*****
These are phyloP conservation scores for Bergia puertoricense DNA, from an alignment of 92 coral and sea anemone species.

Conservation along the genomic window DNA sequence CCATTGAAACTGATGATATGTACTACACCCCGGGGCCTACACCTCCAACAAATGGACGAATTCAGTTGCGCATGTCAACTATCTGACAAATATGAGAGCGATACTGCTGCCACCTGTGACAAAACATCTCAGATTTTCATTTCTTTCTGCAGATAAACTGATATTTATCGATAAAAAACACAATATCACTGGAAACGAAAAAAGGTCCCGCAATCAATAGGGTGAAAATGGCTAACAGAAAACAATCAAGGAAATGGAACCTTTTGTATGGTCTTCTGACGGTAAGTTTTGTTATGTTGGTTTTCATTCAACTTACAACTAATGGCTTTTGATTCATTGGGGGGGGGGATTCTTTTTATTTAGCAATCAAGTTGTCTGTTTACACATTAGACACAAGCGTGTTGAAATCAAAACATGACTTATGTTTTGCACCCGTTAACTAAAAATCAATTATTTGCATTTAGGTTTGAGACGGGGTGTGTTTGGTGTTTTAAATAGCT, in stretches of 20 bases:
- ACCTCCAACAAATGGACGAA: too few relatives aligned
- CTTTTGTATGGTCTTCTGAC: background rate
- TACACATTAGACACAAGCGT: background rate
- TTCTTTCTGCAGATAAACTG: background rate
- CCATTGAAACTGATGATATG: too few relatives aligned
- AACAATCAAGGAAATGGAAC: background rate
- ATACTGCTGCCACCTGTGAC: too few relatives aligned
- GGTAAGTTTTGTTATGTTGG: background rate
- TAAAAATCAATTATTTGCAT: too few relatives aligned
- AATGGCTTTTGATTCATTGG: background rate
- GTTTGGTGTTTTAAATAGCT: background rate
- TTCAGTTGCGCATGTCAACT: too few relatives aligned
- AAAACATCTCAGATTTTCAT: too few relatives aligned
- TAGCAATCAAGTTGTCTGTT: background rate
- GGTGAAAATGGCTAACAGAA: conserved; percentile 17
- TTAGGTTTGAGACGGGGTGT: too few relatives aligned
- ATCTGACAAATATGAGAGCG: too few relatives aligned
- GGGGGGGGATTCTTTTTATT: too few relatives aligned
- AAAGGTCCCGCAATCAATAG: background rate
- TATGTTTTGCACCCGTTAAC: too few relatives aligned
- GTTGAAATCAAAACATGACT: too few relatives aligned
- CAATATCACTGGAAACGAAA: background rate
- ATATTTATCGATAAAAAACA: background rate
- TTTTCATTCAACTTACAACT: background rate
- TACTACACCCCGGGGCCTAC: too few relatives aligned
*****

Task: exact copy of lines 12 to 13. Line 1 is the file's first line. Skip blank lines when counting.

- AATGGCTTTTGATTCATTGG: background rate
- GTTTGGTGTTTTAAATAGCT: background rate